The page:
Did you know that May is Arthritis Awareness Month? You may wonder why such a common health condition needs a dedicated month. The answer is that this common issue is actually more complex than most people know, and is the leading cause of work disability in the United States.
Approximately 58.5 million adults in the U.S. live with arthritis, and the condition is particularly common among people with concurrent diseases such as diabetes, obesity, and heart disease, though it’s hardly limited to those populations. Learn more about what arthritis is, what causes it, and what you can do about it.
Arthritis signs and symptoms
Arthritis generally refers to any disorder affecting the joints. There are actually more than 100 types of arthritis and related conditions, though the most common forms—often causing pain, stiffness, swelling around the affected joint, redness, and limited range of motion—are:
- Osteoarthritis (OA), which most frequently occurs in the hands, hips, and knees
- Rheumatoid arthritis (RA), most often affecting the hands, wrists, and knees
- Psoriatic arthritis (PsA), which typically deforms fingers and toes, but can also result in swollen fingers and toes, foot and lower back pain, nail changes, and eye inflammation
- Fibromyalgia, usually affecting the joints (and muscles) of the back, arms, and legs, but which can also cause fatigue, sleep and mood issues, and memory loss
- Gout, which primarily affects the big toe, but can also be experienced in the ankle, knee, or smaller toe joints
What causes arthritis?
Different forms of arthritis can have different causes. Scientists are unsure what causes osteoarthritis, but it’s a degenerative, meaning that the joints wear down over time, getting worse as age. Rheumatoid arthritis is an autoimmune disease in which your immune system attacks your own healthy joints, beginning with the joint lining.
The underlying causes of fibromyalgia are unclear, but the condition seems to be triggered by stress (whether physical or emotional), a traumatic accident or injury, or a viral infection such as Epstein-Barr or Lyme disease.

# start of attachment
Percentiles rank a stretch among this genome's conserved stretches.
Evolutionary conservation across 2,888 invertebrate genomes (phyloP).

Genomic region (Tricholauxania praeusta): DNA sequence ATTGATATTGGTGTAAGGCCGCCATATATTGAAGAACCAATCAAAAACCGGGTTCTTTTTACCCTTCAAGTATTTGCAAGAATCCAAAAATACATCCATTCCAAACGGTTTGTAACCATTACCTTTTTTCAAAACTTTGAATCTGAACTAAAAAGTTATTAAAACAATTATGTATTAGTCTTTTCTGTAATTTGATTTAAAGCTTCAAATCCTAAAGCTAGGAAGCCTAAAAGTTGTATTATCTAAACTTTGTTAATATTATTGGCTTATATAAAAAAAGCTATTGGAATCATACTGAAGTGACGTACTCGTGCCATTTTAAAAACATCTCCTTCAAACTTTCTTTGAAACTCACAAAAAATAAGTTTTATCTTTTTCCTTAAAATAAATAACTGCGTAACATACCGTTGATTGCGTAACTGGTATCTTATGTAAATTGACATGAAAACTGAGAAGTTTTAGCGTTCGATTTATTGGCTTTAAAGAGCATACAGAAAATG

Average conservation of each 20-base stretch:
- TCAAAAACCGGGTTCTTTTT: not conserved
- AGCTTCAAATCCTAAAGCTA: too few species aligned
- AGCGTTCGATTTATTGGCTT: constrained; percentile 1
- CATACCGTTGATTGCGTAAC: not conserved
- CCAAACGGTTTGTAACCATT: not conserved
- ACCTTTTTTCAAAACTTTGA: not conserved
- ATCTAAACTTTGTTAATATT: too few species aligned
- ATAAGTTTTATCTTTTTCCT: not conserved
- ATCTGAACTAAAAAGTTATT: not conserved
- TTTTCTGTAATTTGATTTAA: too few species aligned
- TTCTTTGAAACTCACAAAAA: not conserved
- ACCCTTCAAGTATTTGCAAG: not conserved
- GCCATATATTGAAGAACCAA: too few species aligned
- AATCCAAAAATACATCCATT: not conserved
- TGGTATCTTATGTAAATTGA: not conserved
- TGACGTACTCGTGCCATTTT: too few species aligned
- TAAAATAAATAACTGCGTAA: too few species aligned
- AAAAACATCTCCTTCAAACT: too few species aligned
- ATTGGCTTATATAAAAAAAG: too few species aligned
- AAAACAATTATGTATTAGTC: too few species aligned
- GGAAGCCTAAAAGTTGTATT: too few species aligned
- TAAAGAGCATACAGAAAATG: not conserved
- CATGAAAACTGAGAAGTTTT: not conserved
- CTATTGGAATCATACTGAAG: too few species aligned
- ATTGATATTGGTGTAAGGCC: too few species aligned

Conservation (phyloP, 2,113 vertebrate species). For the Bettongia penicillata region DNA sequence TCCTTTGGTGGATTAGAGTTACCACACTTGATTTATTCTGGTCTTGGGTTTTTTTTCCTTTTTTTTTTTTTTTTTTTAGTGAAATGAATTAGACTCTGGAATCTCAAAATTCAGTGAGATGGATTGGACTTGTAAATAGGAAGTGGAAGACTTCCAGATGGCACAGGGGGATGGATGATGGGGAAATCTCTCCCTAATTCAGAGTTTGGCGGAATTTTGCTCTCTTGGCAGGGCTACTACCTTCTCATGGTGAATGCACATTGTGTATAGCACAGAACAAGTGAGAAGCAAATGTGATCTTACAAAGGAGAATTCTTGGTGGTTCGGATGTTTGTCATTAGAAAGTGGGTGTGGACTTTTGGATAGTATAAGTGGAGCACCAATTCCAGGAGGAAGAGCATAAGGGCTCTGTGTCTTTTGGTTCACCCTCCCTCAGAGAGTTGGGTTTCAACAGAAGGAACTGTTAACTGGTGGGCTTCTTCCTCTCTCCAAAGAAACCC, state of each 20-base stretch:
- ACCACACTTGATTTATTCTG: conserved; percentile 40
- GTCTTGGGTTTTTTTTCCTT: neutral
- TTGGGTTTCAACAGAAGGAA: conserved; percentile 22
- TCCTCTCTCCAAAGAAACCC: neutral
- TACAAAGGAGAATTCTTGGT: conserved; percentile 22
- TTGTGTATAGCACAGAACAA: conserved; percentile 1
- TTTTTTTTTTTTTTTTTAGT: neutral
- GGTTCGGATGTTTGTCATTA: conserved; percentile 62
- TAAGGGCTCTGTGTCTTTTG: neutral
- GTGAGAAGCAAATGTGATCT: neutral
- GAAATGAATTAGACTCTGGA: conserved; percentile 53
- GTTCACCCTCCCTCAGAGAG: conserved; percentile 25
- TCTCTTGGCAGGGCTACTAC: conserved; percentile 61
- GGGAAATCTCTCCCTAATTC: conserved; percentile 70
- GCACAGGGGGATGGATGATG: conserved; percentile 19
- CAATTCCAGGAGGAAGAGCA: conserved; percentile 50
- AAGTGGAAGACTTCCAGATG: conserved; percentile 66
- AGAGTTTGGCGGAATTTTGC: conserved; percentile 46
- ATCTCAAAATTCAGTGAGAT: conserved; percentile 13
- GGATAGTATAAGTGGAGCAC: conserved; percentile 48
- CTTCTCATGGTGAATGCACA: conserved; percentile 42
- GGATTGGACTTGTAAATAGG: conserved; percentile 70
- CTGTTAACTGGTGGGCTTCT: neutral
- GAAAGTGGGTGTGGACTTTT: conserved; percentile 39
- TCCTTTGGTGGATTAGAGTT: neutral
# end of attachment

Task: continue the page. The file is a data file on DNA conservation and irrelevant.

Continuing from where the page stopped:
Gout is usually the result of too much uric acid in your blood; the excess acid forms crystals that settle and build up in the joint. Other types of arthritis can be caused by infections or other medical conditions, including psoriasis and lupus.
What treatments for arthritis are available?
While there are currently no cures for arthritis, many symptoms can be effectively managed with such treatments as:
- Physical and/or occupational therapy,
- Medications for arthritis pain include over-the-counter nonsteroidal anti-inflammatory drugs (NSAIDs) like aspirin, ibuprofen, and naproxen; and prescription medications such indomethacin and celecoxib,
- Lifestyle changes involving diet, exercise, and stress and weight management,
- Complementary therapies like hydrotherapy, acupuncture, and massage, and
- Surgical procedures.
Managing your arthritis symptoms is critical for preventing and delaying disability, maintaining and extending productivity, and improving your quality of life.
Guest post By Margalo Eden
The views expressed by the author may not reflect the views of Age Safe America, LLC. The content here should not be taken as medical, legal or financial advice. The content here is for informational purposes only, and because each person is so unique, please consult your own healthcare, legal or financial professional with any questions.